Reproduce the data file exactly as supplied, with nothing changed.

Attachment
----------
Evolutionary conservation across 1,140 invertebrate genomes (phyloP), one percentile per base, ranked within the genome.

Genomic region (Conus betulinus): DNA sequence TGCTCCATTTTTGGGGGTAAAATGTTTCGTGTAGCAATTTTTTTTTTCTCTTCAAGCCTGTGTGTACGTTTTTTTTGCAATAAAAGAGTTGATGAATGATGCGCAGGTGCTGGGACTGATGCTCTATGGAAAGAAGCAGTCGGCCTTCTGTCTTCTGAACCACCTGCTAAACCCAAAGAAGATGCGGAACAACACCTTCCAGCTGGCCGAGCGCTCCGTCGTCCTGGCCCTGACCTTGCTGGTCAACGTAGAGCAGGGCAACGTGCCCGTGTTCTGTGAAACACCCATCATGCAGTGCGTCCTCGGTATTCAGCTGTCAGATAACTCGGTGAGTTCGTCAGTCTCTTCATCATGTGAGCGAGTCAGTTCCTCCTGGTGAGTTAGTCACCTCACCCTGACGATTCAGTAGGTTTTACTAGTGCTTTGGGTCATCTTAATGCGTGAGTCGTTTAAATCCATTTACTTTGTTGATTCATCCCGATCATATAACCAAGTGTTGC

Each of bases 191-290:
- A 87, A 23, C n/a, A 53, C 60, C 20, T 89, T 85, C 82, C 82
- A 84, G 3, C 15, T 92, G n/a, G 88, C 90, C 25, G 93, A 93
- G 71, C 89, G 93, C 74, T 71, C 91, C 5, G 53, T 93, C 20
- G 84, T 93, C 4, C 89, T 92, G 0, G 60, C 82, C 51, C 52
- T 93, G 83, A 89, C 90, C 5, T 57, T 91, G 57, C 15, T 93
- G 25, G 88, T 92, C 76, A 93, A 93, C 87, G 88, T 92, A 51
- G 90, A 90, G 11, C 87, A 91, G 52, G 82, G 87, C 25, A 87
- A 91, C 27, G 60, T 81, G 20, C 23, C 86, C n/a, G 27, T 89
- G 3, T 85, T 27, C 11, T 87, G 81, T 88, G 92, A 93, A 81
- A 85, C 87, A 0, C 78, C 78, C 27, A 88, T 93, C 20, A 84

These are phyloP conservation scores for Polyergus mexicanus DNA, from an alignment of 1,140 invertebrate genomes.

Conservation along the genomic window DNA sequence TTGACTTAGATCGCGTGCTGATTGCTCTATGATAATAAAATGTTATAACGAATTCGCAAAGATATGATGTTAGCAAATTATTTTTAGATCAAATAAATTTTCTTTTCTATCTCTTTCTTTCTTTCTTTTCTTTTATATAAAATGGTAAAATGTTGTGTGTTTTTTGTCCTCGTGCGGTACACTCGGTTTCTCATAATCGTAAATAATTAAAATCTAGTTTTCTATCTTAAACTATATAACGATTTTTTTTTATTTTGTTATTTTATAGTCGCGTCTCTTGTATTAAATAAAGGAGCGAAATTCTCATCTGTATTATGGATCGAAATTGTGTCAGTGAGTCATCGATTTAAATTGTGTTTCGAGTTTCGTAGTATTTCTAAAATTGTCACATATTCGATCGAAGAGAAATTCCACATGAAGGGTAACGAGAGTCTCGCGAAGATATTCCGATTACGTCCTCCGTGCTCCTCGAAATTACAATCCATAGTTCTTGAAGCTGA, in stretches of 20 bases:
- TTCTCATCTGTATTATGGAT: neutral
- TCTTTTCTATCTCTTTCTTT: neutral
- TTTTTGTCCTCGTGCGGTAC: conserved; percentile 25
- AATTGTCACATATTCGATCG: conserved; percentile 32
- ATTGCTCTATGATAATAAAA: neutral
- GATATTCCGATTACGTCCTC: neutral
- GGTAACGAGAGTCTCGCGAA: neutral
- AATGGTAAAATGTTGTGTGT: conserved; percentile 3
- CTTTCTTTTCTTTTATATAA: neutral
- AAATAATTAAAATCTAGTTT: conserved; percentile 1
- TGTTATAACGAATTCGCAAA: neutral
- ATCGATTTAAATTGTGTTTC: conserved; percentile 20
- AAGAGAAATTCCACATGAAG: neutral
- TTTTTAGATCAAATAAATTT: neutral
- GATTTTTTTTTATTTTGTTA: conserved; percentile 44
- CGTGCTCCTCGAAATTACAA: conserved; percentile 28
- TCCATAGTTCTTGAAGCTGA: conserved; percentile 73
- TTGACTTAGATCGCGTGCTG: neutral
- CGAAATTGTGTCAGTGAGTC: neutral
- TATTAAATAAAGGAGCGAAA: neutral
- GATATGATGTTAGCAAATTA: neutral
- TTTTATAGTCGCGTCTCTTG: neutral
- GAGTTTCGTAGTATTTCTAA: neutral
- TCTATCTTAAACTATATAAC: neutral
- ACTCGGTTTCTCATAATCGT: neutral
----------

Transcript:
Evolutionary conservation across 1,140 invertebrate genomes (phyloP), one percentile per base, ranked within the genome.

Genomic region (Conus betulinus): DNA sequence TGCTCCATTTTTGGGGGTAAAATGTTTCGTGTAGCAATTTTTTTTTTCTCTTCAAGCCTGTGTGTACGTTTTTTTTGCAATAAAAGAGTTGATGAATGATGCGCAGGTGCTGGGACTGATGCTCTATGGAAAGAAGCAGTCGGCCTTCTGTCTTCTGAACCACCTGCTAAACCCAAAGAAGATGCGGAACAACACCTTCCAGCTGGCCGAGCGCTCCGTCGTCCTGGCCCTGACCTTGCTGGTCAACGTAGAGCAGGGCAACGTGCCCGTGTTCTGTGAAACACCCATCATGCAGTGCGTCCTCGGTATTCAGCTGTCAGATAACTCGGTGAGTTCGTCAGTCTCTTCATCATGTGAGCGAGTCAGTTCCTCCTGGTGAGTTAGTCACCTCACCCTGACGATTCAGTAGGTTTTACTAGTGCTTTGGGTCATCTTAATGCGTGAGTCGTTTAAATCCATTTACTTTGTTGATTCATCCCGATCATATAACCAAGTGTTGC

Each of bases 191-290:
- A 87, A 23, C n/a, A 53, C 60, C 20, T 89, T 85, C 82, C 82
- A 84, G 3, C 15, T 92, G n/a, G 88, C 90, C 25, G 93, A 93
- G 71, C 89, G 93, C 74, T 71, C 91, C 5, G 53, T 93, C 20
- G 84, T 93, C 4, C 89, T 92, G 0, G 60, C 82, C 51, C 52
- T 93, G 83, A 89, C 90, C 5, T 57, T 91, G 57, C 15, T 93
- G 25, G 88, T 92, C 76, A 93, A 93, C 87, G 88, T 92, A 51
- G 90, A 90, G 11, C 87, A 91, G 52, G 82, G 87, C 25, A 87
- A 91, C 27, G 60, T 81, G 20, C 23, C 86, C n/a, G 27, T 89
- G 3, T 85, T 27, C 11, T 87, G 81, T 88, G 92, A 93, A 81
- A 85, C 87, A 0, C 78, C 78, C 27, A 88, T 93, C 20, A 84

These are phyloP conservation scores for Polyergus mexicanus DNA, from an alignment of 1,140 invertebrate genomes.

Conservation along the genomic window DNA sequence TTGACTTAGATCGCGTGCTGATTGCTCTATGATAATAAAATGTTATAACGAATTCGCAAAGATATGATGTTAGCAAATTATTTTTAGATCAAATAAATTTTCTTTTCTATCTCTTTCTTTCTTTCTTTTCTTTTATATAAAATGGTAAAATGTTGTGTGTTTTTTGTCCTCGTGCGGTACACTCGGTTTCTCATAATCGTAAATAATTAAAATCTAGTTTTCTATCTTAAACTATATAACGATTTTTTTTTATTTTGTTATTTTATAGTCGCGTCTCTTGTATTAAATAAAGGAGCGAAATTCTCATCTGTATTATGGATCGAAATTGTGTCAGTGAGTCATCGATTTAAATTGTGTTTCGAGTTTCGTAGTATTTCTAAAATTGTCACATATTCGATCGAAGAGAAATTCCACATGAAGGGTAACGAGAGTCTCGCGAAGATATTCCGATTACGTCCTCCGTGCTCCTCGAAATTACAATCCATAGTTCTTGAAGCTGA, in stretches of 20 bases:
- TTCTCATCTGTATTATGGAT: neutral
- TCTTTTCTATCTCTTTCTTT: neutral
- TTTTTGTCCTCGTGCGGTAC: conserved; percentile 25
- AATTGTCACATATTCGATCG: conserved; percentile 32
- ATTGCTCTATGATAATAAAA: neutral
- GATATTCCGATTACGTCCTC: neutral
- GGTAACGAGAGTCTCGCGAA: neutral
- AATGGTAAAATGTTGTGTGT: conserved; percentile 3
- CTTTCTTTTCTTTTATATAA: neutral
- AAATAATTAAAATCTAGTTT: conserved; percentile 1
- TGTTATAACGAATTCGCAAA: neutral
- ATCGATTTAAATTGTGTTTC: conserved; percentile 20
- AAGAGAAATTCCACATGAAG: neutral
- TTTTTAGATCAAATAAATTT: neutral
- GATTTTTTTTTATTTTGTTA: conserved; percentile 44
- CGTGCTCCTCGAAATTACAA: conserved; percentile 28
- TCCATAGTTCTTGAAGCTGA: conserved; percentile 73
- TTGACTTAGATCGCGTGCTG: neutral
- CGAAATTGTGTCAGTGAGTC: neutral
- TATTAAATAAAGGAGCGAAA: neutral
- GATATGATGTTAGCAAATTA: neutral
- TTTTATAGTCGCGTCTCTTG: neutral
- GAGTTTCGTAGTATTTCTAA: neutral
- TCTATCTTAAACTATATAAC: neutral
- ACTCGGTTTCTCATAATCGT: neutral